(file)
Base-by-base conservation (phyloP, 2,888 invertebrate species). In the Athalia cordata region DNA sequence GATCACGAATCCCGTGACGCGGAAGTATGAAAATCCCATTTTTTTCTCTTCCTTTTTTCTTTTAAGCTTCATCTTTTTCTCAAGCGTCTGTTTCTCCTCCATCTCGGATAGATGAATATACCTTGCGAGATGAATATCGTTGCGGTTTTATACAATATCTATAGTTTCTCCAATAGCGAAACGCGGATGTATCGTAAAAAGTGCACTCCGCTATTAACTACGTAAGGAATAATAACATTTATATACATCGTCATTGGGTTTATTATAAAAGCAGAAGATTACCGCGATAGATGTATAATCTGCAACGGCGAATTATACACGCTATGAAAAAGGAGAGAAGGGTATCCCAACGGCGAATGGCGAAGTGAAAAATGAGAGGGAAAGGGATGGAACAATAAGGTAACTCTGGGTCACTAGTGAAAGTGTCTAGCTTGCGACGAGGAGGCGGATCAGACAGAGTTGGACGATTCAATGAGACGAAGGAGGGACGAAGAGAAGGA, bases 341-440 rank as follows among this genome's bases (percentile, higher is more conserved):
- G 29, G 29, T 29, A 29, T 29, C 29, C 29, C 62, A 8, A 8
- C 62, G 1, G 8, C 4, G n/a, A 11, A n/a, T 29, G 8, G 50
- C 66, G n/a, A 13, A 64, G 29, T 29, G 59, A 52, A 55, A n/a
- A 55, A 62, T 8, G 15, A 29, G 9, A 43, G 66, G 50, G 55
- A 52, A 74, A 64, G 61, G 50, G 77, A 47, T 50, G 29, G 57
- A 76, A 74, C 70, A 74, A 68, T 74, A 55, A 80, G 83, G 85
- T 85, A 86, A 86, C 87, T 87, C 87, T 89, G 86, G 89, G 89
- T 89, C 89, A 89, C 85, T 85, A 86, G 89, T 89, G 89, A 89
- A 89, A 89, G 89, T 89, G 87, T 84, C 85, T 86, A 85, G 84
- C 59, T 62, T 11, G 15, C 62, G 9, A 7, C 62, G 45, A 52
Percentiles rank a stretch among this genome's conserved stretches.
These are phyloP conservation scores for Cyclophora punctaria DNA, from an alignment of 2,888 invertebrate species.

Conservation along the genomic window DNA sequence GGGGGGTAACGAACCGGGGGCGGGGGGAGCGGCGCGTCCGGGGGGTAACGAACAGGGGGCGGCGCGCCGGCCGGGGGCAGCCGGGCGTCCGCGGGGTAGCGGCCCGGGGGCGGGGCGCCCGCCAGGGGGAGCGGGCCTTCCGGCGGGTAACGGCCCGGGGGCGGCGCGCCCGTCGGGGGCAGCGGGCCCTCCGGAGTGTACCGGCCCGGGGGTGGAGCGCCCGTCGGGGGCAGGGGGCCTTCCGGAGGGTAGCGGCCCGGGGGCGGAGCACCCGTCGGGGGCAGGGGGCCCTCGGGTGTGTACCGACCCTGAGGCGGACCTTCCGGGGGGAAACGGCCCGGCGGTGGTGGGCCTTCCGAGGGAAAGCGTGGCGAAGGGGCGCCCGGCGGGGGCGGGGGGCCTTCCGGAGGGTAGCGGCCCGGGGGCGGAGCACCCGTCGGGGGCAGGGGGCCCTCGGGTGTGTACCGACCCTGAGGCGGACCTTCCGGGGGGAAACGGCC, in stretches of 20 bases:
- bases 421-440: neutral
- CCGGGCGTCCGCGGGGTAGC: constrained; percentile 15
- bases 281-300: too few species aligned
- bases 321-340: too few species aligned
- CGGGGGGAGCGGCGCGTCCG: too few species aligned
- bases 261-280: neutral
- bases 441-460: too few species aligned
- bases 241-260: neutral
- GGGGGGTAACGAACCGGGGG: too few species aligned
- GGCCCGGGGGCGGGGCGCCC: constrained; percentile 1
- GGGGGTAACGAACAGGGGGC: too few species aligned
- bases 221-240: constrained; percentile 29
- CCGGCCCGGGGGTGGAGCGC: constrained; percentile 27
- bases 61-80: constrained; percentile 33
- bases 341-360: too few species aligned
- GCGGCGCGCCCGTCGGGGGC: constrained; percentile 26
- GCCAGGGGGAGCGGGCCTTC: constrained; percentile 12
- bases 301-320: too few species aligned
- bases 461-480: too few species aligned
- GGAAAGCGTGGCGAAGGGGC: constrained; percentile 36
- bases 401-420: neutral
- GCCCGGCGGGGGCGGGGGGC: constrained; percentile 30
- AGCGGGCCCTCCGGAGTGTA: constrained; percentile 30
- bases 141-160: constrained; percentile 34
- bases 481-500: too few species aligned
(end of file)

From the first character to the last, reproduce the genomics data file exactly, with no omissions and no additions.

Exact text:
Base-by-base conservation (phyloP, 2,888 invertebrate species). In the Athalia cordata region DNA sequence GATCACGAATCCCGTGACGCGGAAGTATGAAAATCCCATTTTTTTCTCTTCCTTTTTTCTTTTAAGCTTCATCTTTTTCTCAAGCGTCTGTTTCTCCTCCATCTCGGATAGATGAATATACCTTGCGAGATGAATATCGTTGCGGTTTTATACAATATCTATAGTTTCTCCAATAGCGAAACGCGGATGTATCGTAAAAAGTGCACTCCGCTATTAACTACGTAAGGAATAATAACATTTATATACATCGTCATTGGGTTTATTATAAAAGCAGAAGATTACCGCGATAGATGTATAATCTGCAACGGCGAATTATACACGCTATGAAAAAGGAGAGAAGGGTATCCCAACGGCGAATGGCGAAGTGAAAAATGAGAGGGAAAGGGATGGAACAATAAGGTAACTCTGGGTCACTAGTGAAAGTGTCTAGCTTGCGACGAGGAGGCGGATCAGACAGAGTTGGACGATTCAATGAGACGAAGGAGGGACGAAGAGAAGGA, bases 341-440 rank as follows among this genome's bases (percentile, higher is more conserved):
- G 29, G 29, T 29, A 29, T 29, C 29, C 29, C 62, A 8, A 8
- C 62, G 1, G 8, C 4, G n/a, A 11, A n/a, T 29, G 8, G 50
- C 66, G n/a, A 13, A 64, G 29, T 29, G 59, A 52, A 55, A n/a
- A 55, A 62, T 8, G 15, A 29, G 9, A 43, G 66, G 50, G 55
- A 52, A 74, A 64, G 61, G 50, G 77, A 47, T 50, G 29, G 57
- A 76, A 74, C 70, A 74, A 68, T 74, A 55, A 80, G 83, G 85
- T 85, A 86, A 86, C 87, T 87, C 87, T 89, G 86, G 89, G 89
- T 89, C 89, A 89, C 85, T 85, A 86, G 89, T 89, G 89, A 89
- A 89, A 89, G 89, T 89, G 87, T 84, C 85, T 86, A 85, G 84
- C 59, T 62, T 11, G 15, C 62, G 9, A 7, C 62, G 45, A 52
Percentiles rank a stretch among this genome's conserved stretches.
These are phyloP conservation scores for Cyclophora punctaria DNA, from an alignment of 2,888 invertebrate species.

Conservation along the genomic window DNA sequence GGGGGGTAACGAACCGGGGGCGGGGGGAGCGGCGCGTCCGGGGGGTAACGAACAGGGGGCGGCGCGCCGGCCGGGGGCAGCCGGGCGTCCGCGGGGTAGCGGCCCGGGGGCGGGGCGCCCGCCAGGGGGAGCGGGCCTTCCGGCGGGTAACGGCCCGGGGGCGGCGCGCCCGTCGGGGGCAGCGGGCCCTCCGGAGTGTACCGGCCCGGGGGTGGAGCGCCCGTCGGGGGCAGGGGGCCTTCCGGAGGGTAGCGGCCCGGGGGCGGAGCACCCGTCGGGGGCAGGGGGCCCTCGGGTGTGTACCGACCCTGAGGCGGACCTTCCGGGGGGAAACGGCCCGGCGGTGGTGGGCCTTCCGAGGGAAAGCGTGGCGAAGGGGCGCCCGGCGGGGGCGGGGGGCCTTCCGGAGGGTAGCGGCCCGGGGGCGGAGCACCCGTCGGGGGCAGGGGGCCCTCGGGTGTGTACCGACCCTGAGGCGGACCTTCCGGGGGGAAACGGCC, in stretches of 20 bases:
- bases 421-440: neutral
- CCGGGCGTCCGCGGGGTAGC: constrained; percentile 15
- bases 281-300: too few species aligned
- bases 321-340: too few species aligned
- CGGGGGGAGCGGCGCGTCCG: too few species aligned
- bases 261-280: neutral
- bases 441-460: too few species aligned
- bases 241-260: neutral
- GGGGGGTAACGAACCGGGGG: too few species aligned
- GGCCCGGGGGCGGGGCGCCC: constrained; percentile 1
- GGGGGTAACGAACAGGGGGC: too few species aligned
- bases 221-240: constrained; percentile 29
- CCGGCCCGGGGGTGGAGCGC: constrained; percentile 27
- bases 61-80: constrained; percentile 33
- bases 341-360: too few species aligned
- GCGGCGCGCCCGTCGGGGGC: constrained; percentile 26
- GCCAGGGGGAGCGGGCCTTC: constrained; percentile 12
- bases 301-320: too few species aligned
- bases 461-480: too few species aligned
- GGAAAGCGTGGCGAAGGGGC: constrained; percentile 36
- bases 401-420: neutral
- GCCCGGCGGGGGCGGGGGGC: constrained; percentile 30
- AGCGGGCCCTCCGGAGTGTA: constrained; percentile 30
- bases 141-160: constrained; percentile 34
- bases 481-500: too few species aligned